By Tom Wachunas
“To look at something as though we had never seen it before requires great courage.” - Henri Matisse
EXHIBIT: FLOW – Abstracting Mundane Environments / recent oil paintings by Ariana Parry, at Gallery 121 / 121 Lincoln Way West, downtown Massillon / THROUGH SEPTEMBER 3, 2016 / Hours: Monday 4 p.m.-10 p.m., Tues.-Thurs. 11 a.m.-10 p.m., Fri. & Sat. 11a.m.-1 a.m.
One of the more edifying perks of being an adjunct faculty member in the Art History department at Kent Stark is to witness the progress of the studio arts students, particularly in painting, under the guidance of Professor Jack McWhorter, Coordinator of the Kent Stark Art Departmnet. For some years now, I’ve seen the best of those students, Ariana Parry among them, as they’ve been amply equipped with a deep understanding of pure painting to be a constantly evolving process and a distinct language – both visual and visceral.
Here are some of McWhorter’s thoughts on painting as he teaches it, excerpted here from an ARTWACH post on April 15 of this year:
“…students develop a body of work that explores issues of color theory, form through value and tone, and a better understanding of spatial relationships within the picture plane… students achieve a certain level of proficiency and explore their potential for personal expression in painting… Visual emphasis on physical qualities of paint and gesture can supersede recognizability of the still life source. I encourage the students to become sensitive to viscosity of paint and method of application; to be inventive, daring, innovative, and to experiment with mixing colors directly on the canvas as well as on the palette…”
“…To be inventive, daring, innovative…” In this, her first solo exhibit - her declaration of independence, as it were - Ariana Parry shows the ripened fruits of her undergraduate labors in grand style, with vibrant works that speak with notable confidence. The stentorian intensity of her colors can be quite impish and bold at times, yet effectively tempered with a lyric subtlety and spontaneous fluency of gesture amid the playful, sensual thrum of her pictorial structures. I think that in many of her canvases, you could liken the evident motions of the brush in her hand to the rhythmic constancy articulated by a facile, improvisatory jazz drummer.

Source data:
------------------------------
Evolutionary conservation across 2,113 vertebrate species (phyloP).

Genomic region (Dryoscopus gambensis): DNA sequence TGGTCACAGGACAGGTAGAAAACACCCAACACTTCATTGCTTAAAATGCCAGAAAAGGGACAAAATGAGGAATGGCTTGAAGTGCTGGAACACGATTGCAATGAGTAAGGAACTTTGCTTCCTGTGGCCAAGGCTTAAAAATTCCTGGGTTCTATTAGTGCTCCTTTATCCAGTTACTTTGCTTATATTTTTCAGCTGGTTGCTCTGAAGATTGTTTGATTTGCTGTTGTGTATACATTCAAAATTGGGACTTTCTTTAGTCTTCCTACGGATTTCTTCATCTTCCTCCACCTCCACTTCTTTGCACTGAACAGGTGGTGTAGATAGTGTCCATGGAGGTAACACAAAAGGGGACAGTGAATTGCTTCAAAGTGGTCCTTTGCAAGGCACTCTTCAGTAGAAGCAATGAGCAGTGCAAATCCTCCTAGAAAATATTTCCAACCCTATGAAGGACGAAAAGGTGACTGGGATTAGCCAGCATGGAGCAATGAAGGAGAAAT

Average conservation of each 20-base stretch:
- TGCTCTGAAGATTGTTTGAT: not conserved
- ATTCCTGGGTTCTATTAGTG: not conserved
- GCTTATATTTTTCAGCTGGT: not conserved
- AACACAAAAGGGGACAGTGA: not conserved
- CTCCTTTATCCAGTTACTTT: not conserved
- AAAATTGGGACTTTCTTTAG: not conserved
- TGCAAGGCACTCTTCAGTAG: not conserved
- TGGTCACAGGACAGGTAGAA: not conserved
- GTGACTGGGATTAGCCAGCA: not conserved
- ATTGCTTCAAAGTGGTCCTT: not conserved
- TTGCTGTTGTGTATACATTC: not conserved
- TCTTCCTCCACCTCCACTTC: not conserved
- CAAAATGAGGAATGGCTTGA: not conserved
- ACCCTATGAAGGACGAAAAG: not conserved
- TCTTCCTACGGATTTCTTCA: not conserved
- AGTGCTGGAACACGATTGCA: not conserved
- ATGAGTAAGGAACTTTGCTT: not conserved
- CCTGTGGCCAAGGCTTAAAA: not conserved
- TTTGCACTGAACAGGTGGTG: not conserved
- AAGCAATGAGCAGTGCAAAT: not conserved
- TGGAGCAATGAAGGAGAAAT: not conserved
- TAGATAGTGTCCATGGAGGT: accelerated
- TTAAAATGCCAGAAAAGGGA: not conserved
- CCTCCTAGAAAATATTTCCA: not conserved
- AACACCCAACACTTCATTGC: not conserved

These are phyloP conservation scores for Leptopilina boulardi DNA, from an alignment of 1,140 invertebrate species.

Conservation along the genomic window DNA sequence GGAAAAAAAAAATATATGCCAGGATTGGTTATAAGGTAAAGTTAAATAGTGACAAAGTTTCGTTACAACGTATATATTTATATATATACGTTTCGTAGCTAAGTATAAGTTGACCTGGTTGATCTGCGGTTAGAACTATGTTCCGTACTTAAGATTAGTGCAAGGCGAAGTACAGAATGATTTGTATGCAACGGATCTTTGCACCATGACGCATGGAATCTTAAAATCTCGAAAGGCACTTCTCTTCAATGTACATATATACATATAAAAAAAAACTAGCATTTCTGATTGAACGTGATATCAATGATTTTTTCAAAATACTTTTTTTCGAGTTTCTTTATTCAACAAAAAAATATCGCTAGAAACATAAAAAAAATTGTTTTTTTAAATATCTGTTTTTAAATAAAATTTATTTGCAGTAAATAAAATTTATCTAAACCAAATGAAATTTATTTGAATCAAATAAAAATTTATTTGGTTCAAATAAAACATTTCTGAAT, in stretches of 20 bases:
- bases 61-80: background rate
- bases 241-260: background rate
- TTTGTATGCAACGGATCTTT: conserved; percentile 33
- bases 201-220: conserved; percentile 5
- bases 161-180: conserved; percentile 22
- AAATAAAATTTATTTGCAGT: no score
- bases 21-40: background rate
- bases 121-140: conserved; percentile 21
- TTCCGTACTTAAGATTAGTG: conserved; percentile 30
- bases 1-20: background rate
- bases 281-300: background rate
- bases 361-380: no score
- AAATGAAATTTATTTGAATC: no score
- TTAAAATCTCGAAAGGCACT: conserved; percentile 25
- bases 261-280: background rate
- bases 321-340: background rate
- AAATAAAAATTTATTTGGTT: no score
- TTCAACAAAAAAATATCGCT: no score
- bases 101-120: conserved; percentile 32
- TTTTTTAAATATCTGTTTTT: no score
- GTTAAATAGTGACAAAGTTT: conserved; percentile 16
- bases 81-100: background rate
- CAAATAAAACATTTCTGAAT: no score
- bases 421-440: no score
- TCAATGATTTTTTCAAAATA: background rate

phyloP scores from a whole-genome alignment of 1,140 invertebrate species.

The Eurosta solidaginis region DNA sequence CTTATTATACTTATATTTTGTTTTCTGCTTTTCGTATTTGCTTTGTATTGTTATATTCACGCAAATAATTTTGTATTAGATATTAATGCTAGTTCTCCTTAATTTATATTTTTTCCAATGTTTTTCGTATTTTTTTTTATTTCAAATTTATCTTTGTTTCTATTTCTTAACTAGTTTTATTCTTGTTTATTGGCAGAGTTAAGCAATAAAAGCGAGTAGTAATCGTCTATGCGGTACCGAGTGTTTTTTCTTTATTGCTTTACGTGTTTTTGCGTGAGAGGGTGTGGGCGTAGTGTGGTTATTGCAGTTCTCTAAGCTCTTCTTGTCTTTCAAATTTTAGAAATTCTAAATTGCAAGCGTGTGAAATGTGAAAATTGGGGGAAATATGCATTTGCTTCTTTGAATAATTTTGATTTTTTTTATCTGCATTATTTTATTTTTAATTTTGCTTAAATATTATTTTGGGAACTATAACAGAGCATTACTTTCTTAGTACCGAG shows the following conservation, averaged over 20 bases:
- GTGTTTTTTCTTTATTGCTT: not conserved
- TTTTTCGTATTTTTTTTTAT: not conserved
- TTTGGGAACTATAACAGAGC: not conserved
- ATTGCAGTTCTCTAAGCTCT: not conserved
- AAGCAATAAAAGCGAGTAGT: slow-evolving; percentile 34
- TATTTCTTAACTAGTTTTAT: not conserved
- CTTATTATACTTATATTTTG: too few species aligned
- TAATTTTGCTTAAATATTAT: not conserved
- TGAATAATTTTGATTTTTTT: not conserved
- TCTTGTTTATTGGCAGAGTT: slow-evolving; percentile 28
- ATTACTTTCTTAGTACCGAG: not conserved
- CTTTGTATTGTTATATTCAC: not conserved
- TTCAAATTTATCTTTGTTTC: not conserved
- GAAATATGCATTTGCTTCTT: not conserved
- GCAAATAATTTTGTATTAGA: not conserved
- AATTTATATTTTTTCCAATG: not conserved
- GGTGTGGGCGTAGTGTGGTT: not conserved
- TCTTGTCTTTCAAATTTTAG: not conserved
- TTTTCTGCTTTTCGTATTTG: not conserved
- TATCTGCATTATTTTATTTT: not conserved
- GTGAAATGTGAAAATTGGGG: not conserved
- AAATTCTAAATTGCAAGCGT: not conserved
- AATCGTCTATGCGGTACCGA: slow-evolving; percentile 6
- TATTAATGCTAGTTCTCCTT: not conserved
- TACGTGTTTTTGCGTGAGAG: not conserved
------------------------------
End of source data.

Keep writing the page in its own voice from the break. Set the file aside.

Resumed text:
These paintings are more than just deconstructed or abstracted “mundane environments”, or more than expressionistic “pictures” of specific or familiar locales. Mundane perhaps, but certainly not banal. Viewers could be well-served to think of the paintings’ titles - such as “Under the Bridge”, “The Studio”, or “The Woods” – not so much as final destinations, but more as the starting points of thrilling visual adventures. Parry’s canvases are indeed places unto themselves. Electrified places. Places where youthful painterly swag lives.
Be prepared to smile.
PHOTOS, from top: The Studio #2 / The Woods / Pathway / The Studio / Under the Bridge